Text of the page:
Thursday, March 07, 2013

The Ides of March

Julius Caesar 

Chicago Shakespeare Theatre 
Jonathan Munby, Director

"The fault, dear Brutus, is not in our stars,
But in ourselves, that we are underlings."
-  Julius Caesar (I, ii, 140-141)

This is one of my favorite Shakespeare plays and one that I have read and reread over the years in addition to seeing several performances of the play. The classic story is informed by history as we know from Roman accounts about the life and death of Julius Caesar. Shakespeare adhered closely to the version of the story in Plutarch's Lives of the Noble Grecians and Romans. In comparing prominent figures from Greek and Roman history , Plutarch presented history as a compendium of the deeds of great men, portraying the characters with all the ambiguities and idiosyncrasies that were present in their lives. The writings of Marcu Tullius Cicero also informed Shakespeare. Cicero was a staunch republican and his dislike of Caesar preceded the conspiracy that led to his assassination, a conspiracy in which Cicero did not directly participate.  A final source for Shakespeare was the Roman historian Appian who chronicled the civil wars as part of his longer history of Rome. All of these sources inform the dramatic tension within this play adding an historical realism to Shakespeare's own dramatic genius. I especially like the relationship between Caesar and his wife. I also found the psychology of the characters, particularly Brutus, an important aspect of the drama. This helps make many of the characters from Brutus and Cassius to Mark Antony as memorable as the title character. It is one of the great Roman plays in Shakespeare's works, and it is both an historical and a dramatic achievement.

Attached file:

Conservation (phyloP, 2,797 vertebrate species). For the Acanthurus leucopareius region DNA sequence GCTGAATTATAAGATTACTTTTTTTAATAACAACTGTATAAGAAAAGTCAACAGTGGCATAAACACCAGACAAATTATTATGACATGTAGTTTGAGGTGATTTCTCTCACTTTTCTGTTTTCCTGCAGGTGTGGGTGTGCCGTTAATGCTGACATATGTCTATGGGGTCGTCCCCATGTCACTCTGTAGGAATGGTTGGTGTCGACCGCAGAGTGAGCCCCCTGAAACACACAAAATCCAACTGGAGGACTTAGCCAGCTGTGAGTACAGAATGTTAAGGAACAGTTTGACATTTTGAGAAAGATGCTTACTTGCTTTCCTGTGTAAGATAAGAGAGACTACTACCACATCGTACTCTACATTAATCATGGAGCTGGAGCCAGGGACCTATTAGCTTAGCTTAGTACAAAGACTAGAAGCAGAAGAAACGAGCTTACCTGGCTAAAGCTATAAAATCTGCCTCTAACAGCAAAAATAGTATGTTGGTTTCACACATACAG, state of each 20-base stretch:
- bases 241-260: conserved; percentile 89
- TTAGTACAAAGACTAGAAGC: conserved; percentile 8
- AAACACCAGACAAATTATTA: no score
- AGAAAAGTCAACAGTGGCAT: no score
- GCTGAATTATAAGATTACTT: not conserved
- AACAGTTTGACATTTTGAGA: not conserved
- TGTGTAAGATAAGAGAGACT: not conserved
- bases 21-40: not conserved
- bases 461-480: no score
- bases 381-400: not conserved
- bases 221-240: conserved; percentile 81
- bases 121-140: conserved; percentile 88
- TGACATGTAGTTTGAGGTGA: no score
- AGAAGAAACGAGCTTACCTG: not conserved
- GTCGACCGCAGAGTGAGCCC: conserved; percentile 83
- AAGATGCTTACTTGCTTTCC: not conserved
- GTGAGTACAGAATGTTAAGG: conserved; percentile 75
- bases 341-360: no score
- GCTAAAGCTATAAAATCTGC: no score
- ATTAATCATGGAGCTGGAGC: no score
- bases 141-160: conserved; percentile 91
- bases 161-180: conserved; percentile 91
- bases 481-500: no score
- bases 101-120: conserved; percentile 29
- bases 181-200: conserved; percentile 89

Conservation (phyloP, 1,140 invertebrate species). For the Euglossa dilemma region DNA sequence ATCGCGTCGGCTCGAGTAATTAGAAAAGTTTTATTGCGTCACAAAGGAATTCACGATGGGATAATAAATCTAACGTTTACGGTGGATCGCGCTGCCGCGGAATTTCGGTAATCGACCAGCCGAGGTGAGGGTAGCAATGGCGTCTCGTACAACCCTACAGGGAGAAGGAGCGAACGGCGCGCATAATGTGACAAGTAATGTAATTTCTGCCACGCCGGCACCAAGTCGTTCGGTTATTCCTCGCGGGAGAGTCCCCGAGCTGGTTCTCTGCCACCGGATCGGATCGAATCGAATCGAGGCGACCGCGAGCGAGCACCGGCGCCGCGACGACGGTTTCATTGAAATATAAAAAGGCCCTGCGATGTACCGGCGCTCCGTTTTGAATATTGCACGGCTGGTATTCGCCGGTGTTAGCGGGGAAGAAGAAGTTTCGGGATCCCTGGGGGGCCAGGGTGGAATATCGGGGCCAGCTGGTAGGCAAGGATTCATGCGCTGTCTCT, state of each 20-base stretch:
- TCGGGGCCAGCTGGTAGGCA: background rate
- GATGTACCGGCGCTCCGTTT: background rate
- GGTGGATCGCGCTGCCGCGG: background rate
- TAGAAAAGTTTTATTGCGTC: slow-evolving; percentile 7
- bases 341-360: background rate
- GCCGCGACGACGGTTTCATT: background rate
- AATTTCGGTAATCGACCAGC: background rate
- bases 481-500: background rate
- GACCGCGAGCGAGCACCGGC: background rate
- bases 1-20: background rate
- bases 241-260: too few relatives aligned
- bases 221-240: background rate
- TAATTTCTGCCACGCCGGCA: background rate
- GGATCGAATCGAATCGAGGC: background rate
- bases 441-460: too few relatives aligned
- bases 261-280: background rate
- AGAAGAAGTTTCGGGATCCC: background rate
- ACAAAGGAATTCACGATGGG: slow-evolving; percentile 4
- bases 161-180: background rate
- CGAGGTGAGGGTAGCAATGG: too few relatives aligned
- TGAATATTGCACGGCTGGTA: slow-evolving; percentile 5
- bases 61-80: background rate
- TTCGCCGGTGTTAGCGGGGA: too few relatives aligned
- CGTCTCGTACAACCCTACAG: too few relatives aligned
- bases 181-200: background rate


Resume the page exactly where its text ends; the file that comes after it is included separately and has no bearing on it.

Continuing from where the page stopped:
On this past Wednesday I attended a performance of Julius Caesar at Chicago Shakespeare Theater.  Under the direction of Jonathan Munby Chicago Shakespeare Theater produced the famous play in a contemporary setting with a stellar cast.  This was the third time I have seen Julius Caesar on the stage starting with a college production in the late 1960s and a previous production at Chicago Shakespeare a decade ago directed by Barbara Gaines.  This is one Shakespeare's three great Roman history plays that include Antony and Cleopatra and Coriolanus.  While they are history there is great drama and aspects of tragedy in each of them.  The current production included tremendous performances by John Light and Jason Kolotouros as Brutus and Cassius, respectively.  By the moment of each or their deaths they had effected me deeply, creating a sympathetic feeling that I had never experienced with these characters at precious productions.  The production enhanced its contemporary credentials by embracing modern technology through the inclusion of cell phones and Caesar had his own web site (  The set, lighting and sound were particularly effective in creating an intensity that carried the actors forward inexorably toward the bloody battles that ended with the triumph of Octavian and Antony.

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